Photography– Willy Vanderperre Styling-Olivier Rizzo Text-Lynette Nylander
It’s been just six years since her Oscar-winning turn as Patsey in 12 Years a Slave but Lupita Nyong’o has already redefined what screen actresses might be, what they might achieve, what they might represent, and how they might inspire others. In fiction, she has inhabited different worlds, told different stories. In reality, she has affirmed the beauty of millions of black women across the globe, reaching way beyond the limitations of cinema.
Last year, as special-forces operative Nakia in Ryan Coogler’s Oscar-nominated Black Panther, Lupita Nyong’o and her accompanying all-black lead cast – unprecedented in the superhero-movie genre – caused a seismic shift.
Marrying the black experience, which in Hollywood is rarely seen through the African lens, with fantasy fiction, the resultant epic carries an enormous cultural significance that will be its legacy. It was wildly popular:
Black Panther was the ninth-highest-grossing film of all time. 2018 also saw Nyong’o reprise her performance as Maz Kanata in the Star Wars franchise, due for release later this year. Both roles – pivotal to megawatt, mega-buck productions – transcend any vague notion of Nyong’o as an ingenue, a rising star.
In fact, later this year she will take her place alongside Hollywood’s greats on the Walk of Fame. Despite such acclaim, when we meet in December she is remarkably private: wrapped, understated, incognito in a black coat, deep bucket hat and scarf, in a somewhat sleepy part of Clinton Hill, Brooklyn, where she lives.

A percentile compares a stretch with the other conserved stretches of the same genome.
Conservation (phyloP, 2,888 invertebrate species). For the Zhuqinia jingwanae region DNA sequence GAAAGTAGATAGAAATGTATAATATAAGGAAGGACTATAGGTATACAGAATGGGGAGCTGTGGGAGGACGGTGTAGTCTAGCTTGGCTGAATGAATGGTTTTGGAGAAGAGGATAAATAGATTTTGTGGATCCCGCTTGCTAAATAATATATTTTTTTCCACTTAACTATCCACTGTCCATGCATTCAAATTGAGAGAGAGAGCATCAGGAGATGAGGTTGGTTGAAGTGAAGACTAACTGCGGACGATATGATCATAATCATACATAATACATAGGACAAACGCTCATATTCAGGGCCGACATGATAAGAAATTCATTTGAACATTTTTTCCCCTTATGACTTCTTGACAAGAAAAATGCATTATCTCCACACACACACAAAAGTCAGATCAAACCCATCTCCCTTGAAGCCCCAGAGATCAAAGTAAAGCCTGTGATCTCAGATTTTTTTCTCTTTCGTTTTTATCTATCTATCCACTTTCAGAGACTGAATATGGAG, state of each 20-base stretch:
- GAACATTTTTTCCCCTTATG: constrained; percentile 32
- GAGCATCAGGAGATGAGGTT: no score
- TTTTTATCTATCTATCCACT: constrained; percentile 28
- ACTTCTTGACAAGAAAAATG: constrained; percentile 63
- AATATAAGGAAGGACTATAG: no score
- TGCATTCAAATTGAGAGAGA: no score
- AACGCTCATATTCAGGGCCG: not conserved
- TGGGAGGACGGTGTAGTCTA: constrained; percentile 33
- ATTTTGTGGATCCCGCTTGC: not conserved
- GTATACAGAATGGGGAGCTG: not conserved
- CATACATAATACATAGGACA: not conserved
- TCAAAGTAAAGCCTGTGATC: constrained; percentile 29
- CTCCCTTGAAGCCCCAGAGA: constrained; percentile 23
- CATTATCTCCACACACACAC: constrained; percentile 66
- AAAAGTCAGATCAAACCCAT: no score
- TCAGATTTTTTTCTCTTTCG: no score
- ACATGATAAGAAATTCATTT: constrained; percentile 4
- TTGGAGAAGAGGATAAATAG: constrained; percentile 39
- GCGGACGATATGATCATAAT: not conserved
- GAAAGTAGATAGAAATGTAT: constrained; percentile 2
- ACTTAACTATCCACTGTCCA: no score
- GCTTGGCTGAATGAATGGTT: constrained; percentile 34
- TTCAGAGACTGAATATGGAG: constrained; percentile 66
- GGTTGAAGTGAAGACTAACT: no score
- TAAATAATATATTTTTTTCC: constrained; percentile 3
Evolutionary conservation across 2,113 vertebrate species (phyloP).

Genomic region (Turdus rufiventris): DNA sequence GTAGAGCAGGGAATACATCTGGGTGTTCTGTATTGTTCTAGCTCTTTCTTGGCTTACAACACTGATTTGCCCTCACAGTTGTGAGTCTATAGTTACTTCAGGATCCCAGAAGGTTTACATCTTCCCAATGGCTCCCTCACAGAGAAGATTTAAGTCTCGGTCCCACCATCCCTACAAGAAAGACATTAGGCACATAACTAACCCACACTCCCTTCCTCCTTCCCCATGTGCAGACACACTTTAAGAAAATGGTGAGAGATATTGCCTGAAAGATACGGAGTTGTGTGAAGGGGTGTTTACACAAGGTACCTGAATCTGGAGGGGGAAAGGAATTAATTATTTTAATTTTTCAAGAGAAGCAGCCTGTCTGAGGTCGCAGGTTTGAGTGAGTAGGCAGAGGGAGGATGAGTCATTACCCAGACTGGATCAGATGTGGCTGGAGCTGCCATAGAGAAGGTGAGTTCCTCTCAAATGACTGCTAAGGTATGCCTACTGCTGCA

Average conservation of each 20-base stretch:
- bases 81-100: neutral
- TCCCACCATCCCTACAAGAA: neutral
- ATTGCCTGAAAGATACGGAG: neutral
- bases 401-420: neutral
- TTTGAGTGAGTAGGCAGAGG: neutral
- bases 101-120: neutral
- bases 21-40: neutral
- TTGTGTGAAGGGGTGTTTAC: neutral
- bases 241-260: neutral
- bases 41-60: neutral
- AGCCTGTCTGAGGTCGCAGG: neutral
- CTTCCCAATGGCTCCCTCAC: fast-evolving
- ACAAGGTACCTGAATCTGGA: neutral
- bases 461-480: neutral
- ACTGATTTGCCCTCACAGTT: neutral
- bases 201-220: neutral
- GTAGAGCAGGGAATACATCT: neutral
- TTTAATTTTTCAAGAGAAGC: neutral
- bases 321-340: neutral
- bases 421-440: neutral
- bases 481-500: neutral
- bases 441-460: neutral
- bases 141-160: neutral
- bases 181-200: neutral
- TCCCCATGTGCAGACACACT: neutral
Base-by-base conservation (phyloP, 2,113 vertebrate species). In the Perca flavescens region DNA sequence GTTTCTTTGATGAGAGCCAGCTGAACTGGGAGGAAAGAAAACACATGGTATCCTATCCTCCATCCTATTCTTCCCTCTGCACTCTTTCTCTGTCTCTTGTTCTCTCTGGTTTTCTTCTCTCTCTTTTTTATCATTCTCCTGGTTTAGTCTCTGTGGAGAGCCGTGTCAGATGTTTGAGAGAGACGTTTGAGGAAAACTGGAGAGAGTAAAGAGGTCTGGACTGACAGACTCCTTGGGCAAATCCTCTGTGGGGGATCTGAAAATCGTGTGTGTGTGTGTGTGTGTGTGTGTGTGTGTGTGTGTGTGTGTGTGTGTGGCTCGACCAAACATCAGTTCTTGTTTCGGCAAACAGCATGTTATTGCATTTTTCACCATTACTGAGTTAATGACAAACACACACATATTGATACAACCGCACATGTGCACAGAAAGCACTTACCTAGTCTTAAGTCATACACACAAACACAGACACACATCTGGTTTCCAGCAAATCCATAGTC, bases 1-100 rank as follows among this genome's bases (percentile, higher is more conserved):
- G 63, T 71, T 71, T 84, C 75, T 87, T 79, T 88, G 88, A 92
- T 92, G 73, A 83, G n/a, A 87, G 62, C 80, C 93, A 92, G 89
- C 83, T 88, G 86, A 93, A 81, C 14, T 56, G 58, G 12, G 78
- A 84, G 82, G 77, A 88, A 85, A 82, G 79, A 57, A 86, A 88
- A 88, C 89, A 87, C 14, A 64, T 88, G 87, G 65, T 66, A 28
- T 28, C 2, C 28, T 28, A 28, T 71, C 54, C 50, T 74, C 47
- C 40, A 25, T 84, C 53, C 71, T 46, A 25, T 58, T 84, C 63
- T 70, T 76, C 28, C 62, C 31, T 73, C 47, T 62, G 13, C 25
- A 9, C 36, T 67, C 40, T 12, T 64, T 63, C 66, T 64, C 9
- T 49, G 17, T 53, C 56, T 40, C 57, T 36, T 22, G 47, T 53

Those interviewing Nyong’o in person are asked to speak to her on the telephone beforehand because, as her publicist explains, “she likes to get to know more about you” – and to understand where the conversation might lead. As it turns out, she’s researched me almost as much as I have her.
We settle at a corner table. Nyong’o describes a hectic week flying in from Los Angeles for interviews then flying back to her native Kenya for the holidays. Her beauty is luminous – regal – a quality only added to by her notorious intensity. She speaks in hushed tones, calm and considered, forgoing some of the menu’s elaborate offerings in favour of a herbal tea.
The new year sees Nyong’o expand her repertoire in a manner that will broaden her appeal still further. In March, she returns to the screen as the female lead in Jordan Peele’s Us. The film leans into the genre that made his directorial debut, Get Out, so successful and, according to the director, will be the second in a five-movie series of social thrillers.
Nyong’o herself is reluctant to reveal too much, as was Peele, who had only teased with leading one-liners on social media until, on 25 December 2018, he released the first trailer. His audience now knows that Nyong’o joins her Black Panther co-star Winston Duke, as Adelaide Wilson and husband Gabe respectively, on a road trip with their two children, during which she is confronted by a past trauma that unlocks a terrifying series of events.
Elisabeth Moss and Tim Heidecker bolster a major cast. Nyong’o describes Us as a “scary, intense, mind-bending WTF kind of story”.